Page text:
- Open Access
The dual role of academic surgeons as clinicians and researchers - an attempt to square the circle?
© Huber-Lang and Neugebauer; licensee BioMed Central Ltd. 2011
- Received: 8 June 2011
- Accepted: 22 June 2011
- Published: 22 June 2011
In the past experimental and clinical research efforts in surgery have been considered the "golden key" for understanding the underlying pathomechanisms of surgical diseases, for successful development of surgical techniques, improved patients quality of life and beneficial clinical outcome. Furthermore, scientific findings and evidence based behaviour represented the basis for the management of patients undergoing surgical procedures accompanied with an increased patient's safety in surgery.
However, in our days of "limited time and financial resources", combining the clinical and research challenges on a necessary high level of quality seems to be more and more challenging, possibly jeopardizing patient's safety in the future.
During the middle ages a large discrepancy already existed in terms of content and personnel between the profession of surgery (from old french: "serurgien, cirurgien", from latin: "chirurgia" = "working or done by hand") and research (from old french "recercher" = "seek out, search closely"), and accordingly science (scientia = "knowledge"). Currently, both clinicians and researchers in daily routine often also question the compatibility of surgery and research, and sometimes describe this as a "squaring of the circle", in the sense of a metaphor that is unsolvable. If in particular the young surgical researcher is given the impression that this is a realistic picture, or has in reality scarcely experienced state-of-the-art clinics combined with profound research efforts, they will already be discouraged at an early stage from long-term research. Consequently, young surgeons will almost completely concentrate on their clinical performance and training. Furthermore, those who are interested in surgical research experience an increasing division between clinically relevant hypotheses generated from daily surgical care and the rapidly emerging more and more complex scientific methodology. Occasionally, it is even observed at a linguistic level that there is a big difference between "surgery and research". Therefore, the question inevitably arises, whether our interdisciplinary and internationally closely-networked world would also in the future need a "research surgeon" and/or a "surgical researcher"?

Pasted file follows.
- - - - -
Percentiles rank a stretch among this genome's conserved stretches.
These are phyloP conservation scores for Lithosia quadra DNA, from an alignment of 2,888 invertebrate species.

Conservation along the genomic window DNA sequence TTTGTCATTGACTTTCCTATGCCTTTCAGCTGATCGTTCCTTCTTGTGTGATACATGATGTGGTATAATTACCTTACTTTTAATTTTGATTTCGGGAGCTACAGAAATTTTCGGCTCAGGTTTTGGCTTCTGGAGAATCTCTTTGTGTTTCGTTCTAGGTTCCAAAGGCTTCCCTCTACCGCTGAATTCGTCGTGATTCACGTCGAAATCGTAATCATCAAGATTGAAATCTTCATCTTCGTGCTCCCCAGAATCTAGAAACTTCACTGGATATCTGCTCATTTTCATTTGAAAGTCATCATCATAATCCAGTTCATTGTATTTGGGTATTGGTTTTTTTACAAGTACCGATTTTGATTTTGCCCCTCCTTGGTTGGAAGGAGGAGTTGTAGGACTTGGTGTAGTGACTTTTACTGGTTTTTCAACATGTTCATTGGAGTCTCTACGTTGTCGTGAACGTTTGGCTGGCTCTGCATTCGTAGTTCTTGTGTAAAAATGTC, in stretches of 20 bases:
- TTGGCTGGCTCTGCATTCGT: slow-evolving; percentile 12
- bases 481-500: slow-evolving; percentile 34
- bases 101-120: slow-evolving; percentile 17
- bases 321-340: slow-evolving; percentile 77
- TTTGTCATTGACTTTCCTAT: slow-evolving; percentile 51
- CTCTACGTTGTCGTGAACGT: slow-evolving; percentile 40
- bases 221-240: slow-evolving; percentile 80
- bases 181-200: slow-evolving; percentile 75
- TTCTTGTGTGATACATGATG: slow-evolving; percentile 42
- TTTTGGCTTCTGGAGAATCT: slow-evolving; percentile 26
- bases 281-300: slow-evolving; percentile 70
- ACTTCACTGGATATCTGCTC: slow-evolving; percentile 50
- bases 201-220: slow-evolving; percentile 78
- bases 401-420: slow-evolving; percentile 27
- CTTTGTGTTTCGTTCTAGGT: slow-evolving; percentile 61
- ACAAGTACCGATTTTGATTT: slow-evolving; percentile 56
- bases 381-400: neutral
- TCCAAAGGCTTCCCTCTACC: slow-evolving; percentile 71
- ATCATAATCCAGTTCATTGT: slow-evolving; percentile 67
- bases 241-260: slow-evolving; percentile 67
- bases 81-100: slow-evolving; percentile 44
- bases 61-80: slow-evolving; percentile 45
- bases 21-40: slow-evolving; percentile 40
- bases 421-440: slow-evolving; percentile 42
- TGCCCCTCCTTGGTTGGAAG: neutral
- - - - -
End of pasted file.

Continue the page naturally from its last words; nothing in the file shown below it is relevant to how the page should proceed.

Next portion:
A modified article of this manuscript in the german language will be published in the Festschrift der Deutschen Gesellschaft für Chirurgie (50 years of surgical research in germany - quo vadis?) by Kadenverlag Publishers Heidelberg 2011
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